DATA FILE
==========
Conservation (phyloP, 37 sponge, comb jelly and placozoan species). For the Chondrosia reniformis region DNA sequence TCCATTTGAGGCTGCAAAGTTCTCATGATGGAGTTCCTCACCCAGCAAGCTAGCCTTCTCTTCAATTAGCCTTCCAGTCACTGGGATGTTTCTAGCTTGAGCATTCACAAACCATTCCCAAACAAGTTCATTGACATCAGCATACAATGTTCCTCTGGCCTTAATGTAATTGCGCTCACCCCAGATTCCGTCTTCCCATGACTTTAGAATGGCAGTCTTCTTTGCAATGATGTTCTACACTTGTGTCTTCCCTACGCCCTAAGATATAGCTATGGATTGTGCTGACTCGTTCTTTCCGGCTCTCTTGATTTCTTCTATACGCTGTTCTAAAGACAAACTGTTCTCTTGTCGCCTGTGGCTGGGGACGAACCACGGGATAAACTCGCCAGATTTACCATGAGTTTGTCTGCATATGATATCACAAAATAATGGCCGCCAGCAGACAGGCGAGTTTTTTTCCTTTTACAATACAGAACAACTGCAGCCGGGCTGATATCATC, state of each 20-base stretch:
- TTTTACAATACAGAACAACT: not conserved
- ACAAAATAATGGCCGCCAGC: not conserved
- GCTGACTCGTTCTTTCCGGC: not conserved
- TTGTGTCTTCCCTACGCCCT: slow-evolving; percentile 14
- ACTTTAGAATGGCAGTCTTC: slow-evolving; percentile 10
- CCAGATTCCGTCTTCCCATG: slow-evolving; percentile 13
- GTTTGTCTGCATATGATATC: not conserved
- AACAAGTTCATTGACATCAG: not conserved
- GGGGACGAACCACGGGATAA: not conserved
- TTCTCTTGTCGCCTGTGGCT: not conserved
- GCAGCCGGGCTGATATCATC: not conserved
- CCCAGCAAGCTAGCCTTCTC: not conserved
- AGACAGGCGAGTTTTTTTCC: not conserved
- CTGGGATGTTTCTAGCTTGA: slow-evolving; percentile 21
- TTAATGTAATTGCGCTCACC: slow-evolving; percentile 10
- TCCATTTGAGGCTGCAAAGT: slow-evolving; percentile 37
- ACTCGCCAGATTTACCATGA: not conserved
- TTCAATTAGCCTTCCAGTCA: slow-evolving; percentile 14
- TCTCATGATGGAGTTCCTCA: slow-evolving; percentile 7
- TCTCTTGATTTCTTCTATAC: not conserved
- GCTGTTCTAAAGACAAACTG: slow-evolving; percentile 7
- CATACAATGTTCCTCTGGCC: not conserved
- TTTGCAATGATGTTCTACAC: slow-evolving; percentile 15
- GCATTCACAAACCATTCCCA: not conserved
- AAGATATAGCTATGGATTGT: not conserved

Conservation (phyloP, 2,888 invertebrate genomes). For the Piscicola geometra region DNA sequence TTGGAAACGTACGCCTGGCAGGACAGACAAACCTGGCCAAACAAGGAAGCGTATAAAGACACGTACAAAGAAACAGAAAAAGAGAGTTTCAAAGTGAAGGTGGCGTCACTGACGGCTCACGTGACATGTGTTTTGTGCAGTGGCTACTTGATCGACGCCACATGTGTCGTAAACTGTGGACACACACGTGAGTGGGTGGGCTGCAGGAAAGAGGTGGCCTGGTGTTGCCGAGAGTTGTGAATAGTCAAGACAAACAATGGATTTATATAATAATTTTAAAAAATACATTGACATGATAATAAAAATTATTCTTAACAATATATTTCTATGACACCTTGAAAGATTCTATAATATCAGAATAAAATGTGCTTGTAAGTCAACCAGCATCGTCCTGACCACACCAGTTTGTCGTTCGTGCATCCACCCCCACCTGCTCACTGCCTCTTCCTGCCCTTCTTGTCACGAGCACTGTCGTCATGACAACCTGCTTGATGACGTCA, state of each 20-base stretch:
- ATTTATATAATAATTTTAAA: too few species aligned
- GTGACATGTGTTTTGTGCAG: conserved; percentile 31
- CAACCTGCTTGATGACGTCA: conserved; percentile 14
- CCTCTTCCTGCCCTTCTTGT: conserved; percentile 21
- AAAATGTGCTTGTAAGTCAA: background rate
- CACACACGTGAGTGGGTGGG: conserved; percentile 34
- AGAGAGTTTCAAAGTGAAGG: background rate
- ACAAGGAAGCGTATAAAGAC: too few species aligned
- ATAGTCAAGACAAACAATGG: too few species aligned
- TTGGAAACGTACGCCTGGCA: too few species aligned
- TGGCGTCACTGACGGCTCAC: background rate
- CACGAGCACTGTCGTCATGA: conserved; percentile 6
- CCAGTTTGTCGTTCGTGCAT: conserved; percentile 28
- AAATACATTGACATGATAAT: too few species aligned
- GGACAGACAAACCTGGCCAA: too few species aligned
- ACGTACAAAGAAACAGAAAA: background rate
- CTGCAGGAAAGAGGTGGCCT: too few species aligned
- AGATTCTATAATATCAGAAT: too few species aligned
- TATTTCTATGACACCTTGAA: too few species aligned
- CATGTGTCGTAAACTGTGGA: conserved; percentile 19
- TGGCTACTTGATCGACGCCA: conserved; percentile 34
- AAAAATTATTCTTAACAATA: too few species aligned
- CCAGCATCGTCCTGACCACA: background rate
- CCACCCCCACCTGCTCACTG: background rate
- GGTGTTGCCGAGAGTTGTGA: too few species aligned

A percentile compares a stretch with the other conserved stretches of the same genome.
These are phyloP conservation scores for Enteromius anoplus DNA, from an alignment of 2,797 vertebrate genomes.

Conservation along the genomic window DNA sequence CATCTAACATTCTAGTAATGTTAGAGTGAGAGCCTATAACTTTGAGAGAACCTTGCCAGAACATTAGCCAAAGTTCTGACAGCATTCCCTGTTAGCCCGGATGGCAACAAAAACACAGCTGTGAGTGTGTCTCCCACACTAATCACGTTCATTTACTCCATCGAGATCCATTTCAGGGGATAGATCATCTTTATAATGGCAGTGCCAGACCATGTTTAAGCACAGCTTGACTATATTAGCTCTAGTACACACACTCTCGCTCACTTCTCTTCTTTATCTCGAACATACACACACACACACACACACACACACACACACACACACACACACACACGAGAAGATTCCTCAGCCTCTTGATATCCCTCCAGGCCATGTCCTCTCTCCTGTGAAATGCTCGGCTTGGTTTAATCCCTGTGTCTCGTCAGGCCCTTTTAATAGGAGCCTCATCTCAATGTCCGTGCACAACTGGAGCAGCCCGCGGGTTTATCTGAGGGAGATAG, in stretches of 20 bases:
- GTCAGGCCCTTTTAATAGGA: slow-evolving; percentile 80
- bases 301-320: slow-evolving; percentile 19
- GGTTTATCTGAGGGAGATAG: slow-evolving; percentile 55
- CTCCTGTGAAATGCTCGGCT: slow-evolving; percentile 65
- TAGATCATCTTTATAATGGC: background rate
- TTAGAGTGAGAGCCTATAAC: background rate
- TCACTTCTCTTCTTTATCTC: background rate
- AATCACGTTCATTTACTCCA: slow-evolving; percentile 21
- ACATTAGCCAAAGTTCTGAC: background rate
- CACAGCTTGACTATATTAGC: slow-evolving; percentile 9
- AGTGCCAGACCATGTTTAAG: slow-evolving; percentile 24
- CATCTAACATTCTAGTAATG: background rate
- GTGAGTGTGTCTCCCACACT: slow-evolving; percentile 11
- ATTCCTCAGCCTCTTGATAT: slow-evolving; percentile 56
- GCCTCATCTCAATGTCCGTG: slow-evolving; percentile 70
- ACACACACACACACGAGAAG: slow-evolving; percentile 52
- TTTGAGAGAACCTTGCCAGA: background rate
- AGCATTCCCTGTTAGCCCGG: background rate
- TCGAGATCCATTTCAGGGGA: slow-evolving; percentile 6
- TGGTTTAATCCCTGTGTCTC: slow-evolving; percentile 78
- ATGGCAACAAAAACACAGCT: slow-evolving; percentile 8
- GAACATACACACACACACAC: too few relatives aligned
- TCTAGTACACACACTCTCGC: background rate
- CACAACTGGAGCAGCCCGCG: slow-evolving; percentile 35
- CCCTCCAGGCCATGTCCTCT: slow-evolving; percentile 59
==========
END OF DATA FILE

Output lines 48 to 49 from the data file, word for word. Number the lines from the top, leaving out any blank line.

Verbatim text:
- TGGCTACTTGATCGACGCCA: conserved; percentile 34
- AAAAATTATTCTTAACAATA: too few species aligned